borrowing from an ape is one thing...
it's the borrowing from all other
animals: with the ape as the backdrop
that's truly bothersome!
at least religious spew the same facts
over and over again...
scientific dogma? who keeps track?
tomorrow might be the next:
butter vs. margarine controversy!
what sort of "religion" is science
(it's not a religion... if it's not...
why does it have to cohabit a bed
with journalism then, to spew "new",
"improved" facts, then?!)
when... it's so ******* finicky!

look via the ape long enough:
it won't matter whether it's a geocentric
of a heliocentric system that
reigns above your head, no torso,
a pickled spine...
legs and arms floating about like:
an octopus experiencing spasms
pickled in brine...

perhaps these are the zenith years of
darwinistic popularity...
perhaps like the copernican popularity...
there will come a time of:
fatalism... that somehow all of this
is... inevitable...

i see one answer: this cage of grammar
this cage of whatever this god made human
pressures me into complying to...
to the last typo! i will stand against it!
without caging me into a use of emoji or
some other hieroglyphic purse of:
shortened "thinking"...

the "seven silences" might have passed
around my presence that i dare not
call it: in concrete - figure...
and still my eigth silence to unmask
nothing more than a mask...

who are these immigrants, these tight brewed
broods, these furrow brows
representing the native pensive "squint":
of anything beside the eyes and a thought
of h. p. lovecraft?
perhaps inside of europe:
but as ever... without a russian passport...
without a russophobia that's
a tickling hard-on... the "in-between-land"...
perhaps the balkans...
who are we... to these germans and quasi-germans?

we use their tongue, their zunge...
their everything they will otherwise allow themselves
to deny: perhaps this is not Dublin,
this is not Glasgow this is not Cardiff...
perhaps this is not Italy,
this is not France...
perhaps this is "europe" as long as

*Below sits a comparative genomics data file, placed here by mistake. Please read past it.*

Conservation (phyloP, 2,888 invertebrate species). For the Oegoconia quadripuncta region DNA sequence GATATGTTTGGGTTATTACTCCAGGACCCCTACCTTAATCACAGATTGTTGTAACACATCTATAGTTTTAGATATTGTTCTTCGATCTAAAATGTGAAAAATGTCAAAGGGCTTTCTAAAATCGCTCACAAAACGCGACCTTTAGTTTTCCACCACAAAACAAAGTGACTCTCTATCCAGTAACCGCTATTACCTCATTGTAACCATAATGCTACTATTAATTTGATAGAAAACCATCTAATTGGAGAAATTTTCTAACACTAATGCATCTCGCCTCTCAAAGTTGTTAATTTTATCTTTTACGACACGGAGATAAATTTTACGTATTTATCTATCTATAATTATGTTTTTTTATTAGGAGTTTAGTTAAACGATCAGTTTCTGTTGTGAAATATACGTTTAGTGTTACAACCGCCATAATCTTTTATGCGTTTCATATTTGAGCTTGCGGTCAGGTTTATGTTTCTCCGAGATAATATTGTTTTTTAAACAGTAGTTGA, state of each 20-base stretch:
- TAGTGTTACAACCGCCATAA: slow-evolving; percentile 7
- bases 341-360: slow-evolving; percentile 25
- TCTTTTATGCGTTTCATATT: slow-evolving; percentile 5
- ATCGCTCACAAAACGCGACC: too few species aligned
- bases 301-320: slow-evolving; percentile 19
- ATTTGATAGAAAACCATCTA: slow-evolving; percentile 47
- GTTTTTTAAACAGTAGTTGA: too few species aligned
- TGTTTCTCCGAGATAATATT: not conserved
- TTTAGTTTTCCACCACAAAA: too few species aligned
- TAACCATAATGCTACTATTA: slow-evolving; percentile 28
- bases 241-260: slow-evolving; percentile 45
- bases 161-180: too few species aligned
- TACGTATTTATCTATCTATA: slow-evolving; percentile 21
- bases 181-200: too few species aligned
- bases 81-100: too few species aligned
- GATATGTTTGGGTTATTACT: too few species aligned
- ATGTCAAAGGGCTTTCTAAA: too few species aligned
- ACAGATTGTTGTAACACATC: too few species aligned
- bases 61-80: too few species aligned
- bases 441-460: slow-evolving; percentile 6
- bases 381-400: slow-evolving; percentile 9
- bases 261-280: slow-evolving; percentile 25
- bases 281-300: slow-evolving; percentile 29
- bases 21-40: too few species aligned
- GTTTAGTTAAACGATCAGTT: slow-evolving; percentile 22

Scandinavia is involved...

woe a we unto us: the viking Rus...
or some lent word of lost vogue...
last time i heard:
these northern ******* are in no favour
of treating the Spaniards or the Greeks
as their equals...
as long as they have rich arab pimps
race their lamborghini brute ******
down... knightsbridge...

then! and only then! iz ist europa "reconquista"!
"reconquista"... i'll defend these poor polacks
that didn't think it...
"necessary" to only learn english in order
to comply to the global dictum of neu-communist
internationalism...
- what, they didn't teach you you stupid
**** that it only took to learn from english?!
- last time i heard... not teachings polish
to a canape of anything beside the french,
the spanish... also worked!

english as a language is oh so accomodating...
the people will react like antibiotics,
naturally... enough of darwinism and you'll
be found, bound, to having to reference it...
past a de facto menu:
and more like a subjectivity...
there's only so much truth that can be stated...
before fiction has to reply...
because... how many regurgitated facts
can be regurgitated...
before the desert of fiction and...
there's only the fact of a bottle of water...
that remains...
and there's not impetus to walk toward
an oasis...
a fata morgana is hardly a scientific experience...
when experienced...
it's something associated with
a desert and within the desert must either:
live... or die...

what if etymology was to become the new
standard for journalism...
what if one were to escape this contant
bombardment of darwinism...
like it wasn't the next new vogue akin
to the copernican "revolution"?

is that even possible?
whenever i return to Poland...
esp. in Warsaw... i'm a deserter...
i'm not an expatriate...
the native english call those who left
with a sense of longing...
somehow: or at least that's the leftover...
the expatriates from the inside-out
perspective... never the immigrants...

i'm an immigrant and...
a paper citizenship is: no citizenship at all...
a passport is only worth a passport
at a border crossing...
in between the everyday daily affairs?
'where are you from?'
****... 'Bristol?!'...
i'm hardly going to speak
the cockney cockers or an essex schlang...
am i? ***!
all but ******* plumbers and church pulpit
mongers... and some over-ripe
riddle fruits: if not simply left
bottles of wine for the bears...

the first part though, bothers me...

someone once said: only the natives can be designated
free speech...
the immigrants can have their dog
and let it bark, along with whatever thinking comes
their way... in mere thinking...
and a dog barking...

the natives will only have a freedom of speech...
what if an immigrant becomes a citizen?
just asking...
what if an immigrant is granted a citizen
status?
well then... i am your humble example
of a civic nationalist...
such a confusing term...
it must be: for the natives...

oh ****... what language am i using?
the language of the... natives!
rubric civitas!
civic nationalism is reserved for:
those that came from abroad...
i guess the ethno-nationalists never made
this distinction clear:
watching their contemporaries leave their
native pit of woe...